Coffee is one of the world’s most commonly consumed beverages. The coffee culture is an undeniable feature of modern living, but over the years science has presented mixed messages regarding its benefits.
This article first appeared at Huffington Post UK. To read the article there click here
Recent research published in the British Medical Journal suggests that three to four cups of coffee a day is linked to longer life expectancy (except during pregnancy and for women at risk of fracture).
The study examined existing evidence for associations between coffee consumption and multiple health outcomes. It gave an umbrella review of evidence across meta-analyses of more than 200 observational and intervention studies. Overall the authors claim drinking coffee is likely to benefit wellbeing for a range of health outcomes.
Positive vs negative
Coffee drinking was linked with a lower risk of several cancers including prostate, endometrium, skin and liver as well as type 2 diabetes, gallstones and gout. The greatest relationship appeared to be seen in chronic liver conditions such as cirrhosis and there are promising associations between coffee consumption and a lowered risk of Parkinson’s, Alzheimer’s and depression.
There is a long list of pros for drinking coffee; it is a rich source of antioxidants, has been found to reduce gut permeability, improve mood, enhance memory and boost sports performance. However there can also be some cons; due to caffeine’s mode of action, it can create dependency, raise blood pressure and induce anxiety in susceptible individuals. Therefore it’s reassuring to read research of this kind that invites us to adopt a ‘common-sense’ approach to our coffee consumption.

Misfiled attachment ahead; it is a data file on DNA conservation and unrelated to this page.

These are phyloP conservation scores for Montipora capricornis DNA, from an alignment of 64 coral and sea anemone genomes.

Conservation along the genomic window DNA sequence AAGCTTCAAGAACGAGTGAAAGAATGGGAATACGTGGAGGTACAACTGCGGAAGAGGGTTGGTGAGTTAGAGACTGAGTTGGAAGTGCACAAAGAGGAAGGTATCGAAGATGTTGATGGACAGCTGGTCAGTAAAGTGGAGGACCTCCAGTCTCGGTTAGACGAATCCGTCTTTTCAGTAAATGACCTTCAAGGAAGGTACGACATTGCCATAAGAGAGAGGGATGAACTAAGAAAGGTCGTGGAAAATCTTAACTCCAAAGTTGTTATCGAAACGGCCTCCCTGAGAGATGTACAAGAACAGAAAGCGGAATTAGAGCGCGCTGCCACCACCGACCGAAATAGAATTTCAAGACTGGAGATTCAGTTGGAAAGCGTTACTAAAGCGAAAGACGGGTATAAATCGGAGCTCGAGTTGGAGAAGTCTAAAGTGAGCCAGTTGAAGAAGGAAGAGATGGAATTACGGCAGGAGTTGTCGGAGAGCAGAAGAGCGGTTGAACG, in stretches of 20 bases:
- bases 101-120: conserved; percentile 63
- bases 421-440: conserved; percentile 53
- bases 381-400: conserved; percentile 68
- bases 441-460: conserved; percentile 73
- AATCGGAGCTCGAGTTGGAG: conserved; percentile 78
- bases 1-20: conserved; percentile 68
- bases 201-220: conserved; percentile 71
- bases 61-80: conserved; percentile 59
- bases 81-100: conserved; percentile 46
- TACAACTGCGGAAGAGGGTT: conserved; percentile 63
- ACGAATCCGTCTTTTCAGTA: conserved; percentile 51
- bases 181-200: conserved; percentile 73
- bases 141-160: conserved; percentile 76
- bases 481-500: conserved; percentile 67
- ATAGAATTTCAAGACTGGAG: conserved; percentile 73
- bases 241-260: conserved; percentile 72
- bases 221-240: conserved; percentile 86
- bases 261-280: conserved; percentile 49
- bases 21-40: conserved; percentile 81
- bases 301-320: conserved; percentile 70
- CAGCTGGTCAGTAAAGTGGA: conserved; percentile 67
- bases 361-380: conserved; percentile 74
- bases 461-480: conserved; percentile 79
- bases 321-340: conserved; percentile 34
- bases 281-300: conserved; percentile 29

Coffee is not for everyone and, like any dietary choice, it is always a case of ‘horses for courses.’ If you like coffee, of course you can continue to enjoy it as part of a healthy diet. If you really crave coffee, can’t get through the day without it or you experience anxiety, tremors or gastrointestinal distress then perhaps you should lower the strength of your morning coffee or choose decaffeinated varieties. This is something I often recommend to my clients as part of my dietitian services.
Bioactivity of coffee
Many will not be surprised by these findings. Roasted coffee is a complex mix of 1,000 bioactive compounds with potentially therapeutic, anti-inflammatory, anti-fibrotic, and anti-cancer effects. Caffeine is a powerful antioxidant but has also been shown to have “antifibrotic effects by preventing hepatic stellate cell adhesion and activation.” Other compounds such as Diterpines, cafestol and kahweol “induce enzymes involved in carcinogen detoxification and stimulation of intracellular antioxidant defence.”
Genotypes and microbiomes
To complicate matters even further it has been found that an individual’s genotype and gut microbiome determines the bio-availability of coffee metabolites to which that individual is exposed. Therefore, the benefits of coffee drinking are all down to the individual. This might explain why some people are full of energy after a morning latte while others are able to enjoy a double espresso right before bed.
What does this mean for coffee lovers?
Coffee drinking is controversial among health care professionals with some in favour and others strongly against it but I am all about the science. In many ways we should be cautious about making firm conclusions about cause and effect based on this research because the studies included were mainly observational.
For the majority we can assume drinking coffee is safe within the usual patterns of consumption. There also appears to be sufficient evidence in the British Medical Journal’s study to highlight the benefits of drinking decaffeinated coffee. It is positively associated with type 2 diabetes, endometrial cancer and lung cancer. Moreover there were no convincing harmful associations between decaffeinated coffee and any health outcome.
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